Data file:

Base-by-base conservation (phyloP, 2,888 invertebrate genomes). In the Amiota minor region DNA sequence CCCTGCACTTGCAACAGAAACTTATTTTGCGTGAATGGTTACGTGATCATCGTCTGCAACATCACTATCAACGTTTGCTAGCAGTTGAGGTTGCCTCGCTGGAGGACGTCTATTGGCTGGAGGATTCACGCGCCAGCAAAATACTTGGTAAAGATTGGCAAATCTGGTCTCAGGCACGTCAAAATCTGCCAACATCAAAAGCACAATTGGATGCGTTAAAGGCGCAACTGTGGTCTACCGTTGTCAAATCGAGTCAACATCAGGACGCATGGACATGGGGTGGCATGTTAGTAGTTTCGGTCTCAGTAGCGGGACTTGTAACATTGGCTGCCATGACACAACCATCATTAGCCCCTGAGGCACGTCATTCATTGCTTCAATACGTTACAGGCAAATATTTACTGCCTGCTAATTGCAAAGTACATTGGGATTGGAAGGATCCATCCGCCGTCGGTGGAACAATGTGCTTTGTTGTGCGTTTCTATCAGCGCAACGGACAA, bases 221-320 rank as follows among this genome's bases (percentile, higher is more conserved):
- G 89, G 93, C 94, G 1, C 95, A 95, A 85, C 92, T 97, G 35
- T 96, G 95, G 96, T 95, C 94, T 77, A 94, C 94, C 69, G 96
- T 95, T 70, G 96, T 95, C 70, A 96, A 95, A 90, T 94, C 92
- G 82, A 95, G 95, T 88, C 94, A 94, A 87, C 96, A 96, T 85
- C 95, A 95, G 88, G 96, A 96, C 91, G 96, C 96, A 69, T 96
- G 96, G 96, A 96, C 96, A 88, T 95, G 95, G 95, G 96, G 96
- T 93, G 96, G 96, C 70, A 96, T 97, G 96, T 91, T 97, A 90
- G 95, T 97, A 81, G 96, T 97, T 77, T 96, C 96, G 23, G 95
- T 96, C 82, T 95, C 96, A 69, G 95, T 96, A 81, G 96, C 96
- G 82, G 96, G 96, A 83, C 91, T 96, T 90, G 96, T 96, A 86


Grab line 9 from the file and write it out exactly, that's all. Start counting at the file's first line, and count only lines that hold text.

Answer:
- G 95, T 97, A 81, G 96, T 97, T 77, T 96, C 96, G 23, G 95